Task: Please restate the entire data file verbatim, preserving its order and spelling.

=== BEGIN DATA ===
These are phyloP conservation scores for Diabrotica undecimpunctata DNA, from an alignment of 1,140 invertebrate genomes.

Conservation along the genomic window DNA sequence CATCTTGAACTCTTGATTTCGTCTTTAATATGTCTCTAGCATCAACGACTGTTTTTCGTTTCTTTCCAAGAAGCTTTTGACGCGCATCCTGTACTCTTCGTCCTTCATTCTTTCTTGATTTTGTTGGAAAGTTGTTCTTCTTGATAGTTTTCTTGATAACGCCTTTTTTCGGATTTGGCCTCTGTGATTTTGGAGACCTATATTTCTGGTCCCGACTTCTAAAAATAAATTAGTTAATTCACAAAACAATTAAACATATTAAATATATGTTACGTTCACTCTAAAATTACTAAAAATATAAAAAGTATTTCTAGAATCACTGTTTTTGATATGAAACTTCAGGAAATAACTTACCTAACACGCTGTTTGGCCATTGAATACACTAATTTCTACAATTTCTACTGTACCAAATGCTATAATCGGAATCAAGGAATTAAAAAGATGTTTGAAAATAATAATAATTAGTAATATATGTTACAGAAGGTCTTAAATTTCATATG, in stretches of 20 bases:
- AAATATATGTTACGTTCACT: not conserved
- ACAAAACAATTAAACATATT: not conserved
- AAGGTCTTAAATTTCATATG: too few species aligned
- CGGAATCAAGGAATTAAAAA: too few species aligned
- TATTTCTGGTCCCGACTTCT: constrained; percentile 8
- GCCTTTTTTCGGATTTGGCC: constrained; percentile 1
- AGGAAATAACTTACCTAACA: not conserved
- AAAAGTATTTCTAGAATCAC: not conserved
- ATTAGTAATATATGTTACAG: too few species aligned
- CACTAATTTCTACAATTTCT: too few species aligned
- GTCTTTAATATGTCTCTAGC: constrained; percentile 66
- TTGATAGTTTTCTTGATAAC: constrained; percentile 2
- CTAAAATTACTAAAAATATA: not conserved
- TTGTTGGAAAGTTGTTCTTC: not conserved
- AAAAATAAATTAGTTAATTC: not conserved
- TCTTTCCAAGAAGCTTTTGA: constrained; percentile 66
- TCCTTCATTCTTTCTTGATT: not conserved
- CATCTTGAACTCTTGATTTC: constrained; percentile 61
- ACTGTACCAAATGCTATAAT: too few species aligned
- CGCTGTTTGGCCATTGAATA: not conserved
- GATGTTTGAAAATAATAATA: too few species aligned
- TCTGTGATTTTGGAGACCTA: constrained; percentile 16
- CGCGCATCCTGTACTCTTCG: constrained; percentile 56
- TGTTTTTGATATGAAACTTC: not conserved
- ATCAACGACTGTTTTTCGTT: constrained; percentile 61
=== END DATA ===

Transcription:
These are phyloP conservation scores for Diabrotica undecimpunctata DNA, from an alignment of 1,140 invertebrate genomes.

Conservation along the genomic window DNA sequence CATCTTGAACTCTTGATTTCGTCTTTAATATGTCTCTAGCATCAACGACTGTTTTTCGTTTCTTTCCAAGAAGCTTTTGACGCGCATCCTGTACTCTTCGTCCTTCATTCTTTCTTGATTTTGTTGGAAAGTTGTTCTTCTTGATAGTTTTCTTGATAACGCCTTTTTTCGGATTTGGCCTCTGTGATTTTGGAGACCTATATTTCTGGTCCCGACTTCTAAAAATAAATTAGTTAATTCACAAAACAATTAAACATATTAAATATATGTTACGTTCACTCTAAAATTACTAAAAATATAAAAAGTATTTCTAGAATCACTGTTTTTGATATGAAACTTCAGGAAATAACTTACCTAACACGCTGTTTGGCCATTGAATACACTAATTTCTACAATTTCTACTGTACCAAATGCTATAATCGGAATCAAGGAATTAAAAAGATGTTTGAAAATAATAATAATTAGTAATATATGTTACAGAAGGTCTTAAATTTCATATG, in stretches of 20 bases:
- AAATATATGTTACGTTCACT: not conserved
- ACAAAACAATTAAACATATT: not conserved
- AAGGTCTTAAATTTCATATG: too few species aligned
- CGGAATCAAGGAATTAAAAA: too few species aligned
- TATTTCTGGTCCCGACTTCT: constrained; percentile 8
- GCCTTTTTTCGGATTTGGCC: constrained; percentile 1
- AGGAAATAACTTACCTAACA: not conserved
- AAAAGTATTTCTAGAATCAC: not conserved
- ATTAGTAATATATGTTACAG: too few species aligned
- CACTAATTTCTACAATTTCT: too few species aligned
- GTCTTTAATATGTCTCTAGC: constrained; percentile 66
- TTGATAGTTTTCTTGATAAC: constrained; percentile 2
- CTAAAATTACTAAAAATATA: not conserved
- TTGTTGGAAAGTTGTTCTTC: not conserved
- AAAAATAAATTAGTTAATTC: not conserved
- TCTTTCCAAGAAGCTTTTGA: constrained; percentile 66
- TCCTTCATTCTTTCTTGATT: not conserved
- CATCTTGAACTCTTGATTTC: constrained; percentile 61
- ACTGTACCAAATGCTATAAT: too few species aligned
- CGCTGTTTGGCCATTGAATA: not conserved
- GATGTTTGAAAATAATAATA: too few species aligned
- TCTGTGATTTTGGAGACCTA: constrained; percentile 16
- CGCGCATCCTGTACTCTTCG: constrained; percentile 56
- TGTTTTTGATATGAAACTTC: not conserved
- ATCAACGACTGTTTTTCGTT: constrained; percentile 61